Home » The Export Advocate » Infra, Infra, Infra

It has not been adopted yet as one of the mantras of the Aquino administration.

But we hope it will soon be elevated to the level of catch phrases “inclusive growth” and “sustainable development” which government’s economic managers keep on repeating in almost every public forum with the business community.

No less than President P’noy, in his keynote address to business leaders gathered last week to assess the reform agenda initiated by the Joint Foreign Chambers of Commerce a year ago, named infrastructure as one of the three most urgent agenda of his administration to rev up an economy that failed to meet growth targets last year.

The reform agenda is named Arangkada, a Filipino word literally meaning to move fast forward, and it intends to share recommendations leading to the creation of US$75 billion in new foreign investment, ten million jobs and over one trillion pesos in revenue for the Philippine economy within this decade.

P’noy named tourism and agriculture as the other two key areas where the government will plow in government resources and focus programs and projects. He revealed that he has released over P400 billion in infra funds set aside for last year to get the ball rolling.

Already going full-blast, the chief executive said, is the widening of the national highway from his home province of Tarlac to the Ilocos region. This, he said, will be followed with the extension of the Subic-Clark-Tarlac expressway to Nueva Ecija, not to mention the already on-going extension of the same superhighway to La Union. He also mentioned the upgrading of the Puerto Princesa airport to bolster tourism traffic seen doubling during his term.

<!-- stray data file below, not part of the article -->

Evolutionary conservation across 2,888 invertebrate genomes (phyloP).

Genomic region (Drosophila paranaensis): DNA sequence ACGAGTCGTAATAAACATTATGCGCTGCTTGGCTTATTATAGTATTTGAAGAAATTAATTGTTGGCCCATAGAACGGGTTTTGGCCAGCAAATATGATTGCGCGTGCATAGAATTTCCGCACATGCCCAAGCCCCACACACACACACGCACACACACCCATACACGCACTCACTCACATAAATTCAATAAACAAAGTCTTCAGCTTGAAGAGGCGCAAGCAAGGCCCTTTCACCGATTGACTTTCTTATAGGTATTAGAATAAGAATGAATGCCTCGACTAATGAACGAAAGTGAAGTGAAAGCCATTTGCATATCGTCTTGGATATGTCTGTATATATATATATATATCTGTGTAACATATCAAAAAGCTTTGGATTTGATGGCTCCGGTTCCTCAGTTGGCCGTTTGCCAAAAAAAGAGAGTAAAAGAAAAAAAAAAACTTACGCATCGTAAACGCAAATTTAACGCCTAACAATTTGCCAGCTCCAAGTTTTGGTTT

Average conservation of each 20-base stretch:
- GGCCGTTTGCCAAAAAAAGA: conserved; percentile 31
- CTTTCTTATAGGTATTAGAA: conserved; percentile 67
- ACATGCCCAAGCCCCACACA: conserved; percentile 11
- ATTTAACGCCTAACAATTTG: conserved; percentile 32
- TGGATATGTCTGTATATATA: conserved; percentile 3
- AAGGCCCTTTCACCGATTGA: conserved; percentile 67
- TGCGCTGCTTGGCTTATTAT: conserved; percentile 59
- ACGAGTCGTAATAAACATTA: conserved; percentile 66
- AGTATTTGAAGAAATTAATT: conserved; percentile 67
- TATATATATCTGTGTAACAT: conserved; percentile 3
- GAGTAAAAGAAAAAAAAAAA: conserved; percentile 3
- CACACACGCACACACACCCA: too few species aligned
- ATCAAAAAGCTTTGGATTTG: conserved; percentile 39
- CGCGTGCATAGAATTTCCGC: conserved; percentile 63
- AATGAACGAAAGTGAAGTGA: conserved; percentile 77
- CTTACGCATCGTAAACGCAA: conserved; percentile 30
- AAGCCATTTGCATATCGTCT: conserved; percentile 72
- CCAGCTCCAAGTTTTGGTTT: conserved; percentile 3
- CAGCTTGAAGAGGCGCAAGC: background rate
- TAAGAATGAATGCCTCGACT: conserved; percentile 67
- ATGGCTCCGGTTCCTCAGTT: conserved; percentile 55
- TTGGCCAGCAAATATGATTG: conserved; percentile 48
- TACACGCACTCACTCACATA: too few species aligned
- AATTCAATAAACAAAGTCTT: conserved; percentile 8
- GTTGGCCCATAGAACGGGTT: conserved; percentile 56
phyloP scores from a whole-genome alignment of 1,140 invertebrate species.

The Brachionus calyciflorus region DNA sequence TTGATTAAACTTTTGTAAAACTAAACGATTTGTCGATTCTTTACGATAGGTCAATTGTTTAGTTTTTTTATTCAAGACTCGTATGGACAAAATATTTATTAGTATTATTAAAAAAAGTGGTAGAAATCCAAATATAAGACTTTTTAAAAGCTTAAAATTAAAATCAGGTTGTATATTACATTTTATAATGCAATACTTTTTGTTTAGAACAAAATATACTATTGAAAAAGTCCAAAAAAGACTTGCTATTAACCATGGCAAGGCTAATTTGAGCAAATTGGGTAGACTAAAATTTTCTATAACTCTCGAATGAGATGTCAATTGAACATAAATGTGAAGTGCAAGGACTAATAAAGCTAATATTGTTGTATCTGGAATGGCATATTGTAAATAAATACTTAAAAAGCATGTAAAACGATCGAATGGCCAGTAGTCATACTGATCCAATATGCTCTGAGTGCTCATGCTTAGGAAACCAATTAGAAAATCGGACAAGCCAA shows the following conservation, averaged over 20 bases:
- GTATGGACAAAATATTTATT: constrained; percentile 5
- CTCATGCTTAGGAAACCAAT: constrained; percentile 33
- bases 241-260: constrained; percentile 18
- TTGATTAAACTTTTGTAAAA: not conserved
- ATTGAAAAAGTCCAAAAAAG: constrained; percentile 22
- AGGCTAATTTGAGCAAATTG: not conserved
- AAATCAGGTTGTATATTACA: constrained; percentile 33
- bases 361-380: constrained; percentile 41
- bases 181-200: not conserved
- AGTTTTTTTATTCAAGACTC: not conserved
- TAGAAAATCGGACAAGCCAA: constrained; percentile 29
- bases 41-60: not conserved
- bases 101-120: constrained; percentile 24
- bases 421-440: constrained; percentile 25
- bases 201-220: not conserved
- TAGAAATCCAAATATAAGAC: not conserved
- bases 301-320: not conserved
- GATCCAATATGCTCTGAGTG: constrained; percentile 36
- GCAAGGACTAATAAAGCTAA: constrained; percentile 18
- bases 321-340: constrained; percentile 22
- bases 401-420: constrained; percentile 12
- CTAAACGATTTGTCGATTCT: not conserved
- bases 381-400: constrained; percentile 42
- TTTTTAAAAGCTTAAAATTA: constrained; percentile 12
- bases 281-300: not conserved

In short, the Aquino government is walking the talk on the long neglected need to build those critical highways, railway systems, seaports and airports urgently needed 20 to 30 years ago but never built or completed. Direct funding from the yearly budget, official development funds and money from private investors through the much ballyhooed PPP (public-private partnership) program will be mobilized to build all these infrastructure projects.

Earlier in the same forum, former finance chief Roberto de Ocampo echoed the need for more “infra, infra, infra”, as most members of ASEAN including Vietnam and Indonesia have overtaken the Philippines in that field and left us behind in the race to prosper and lick poverty and joblessness problems.

If the country keeps on doing what it has been doing, that of posturing at the starting line of the race and never making it to the finish line, Cambodia, despite losing a whole generation of its best people, will also edge out the Philippines in the next few years.

Not to be outdone, the Arangkada group devoted the last segment of its assessment forum on infrastructure, fielding questions to a battery of experts on the challenge. Transportation facilities and power plants were identified to be urgently needed.

One good thing that came out of that forum is that the President shares the same reform agenda advocated by business organizations, pointing out that the same items were at the core of his campaign platform.

Let’s cross our fingers that this poor country of ours finally gets its act together and will not miss being part of the final economic arangkada already happening in Asia. And if, indeed, we will find more than half of our people much richer in 13 years, we will enjoy the new affluence the Pinoy way — with more fun.

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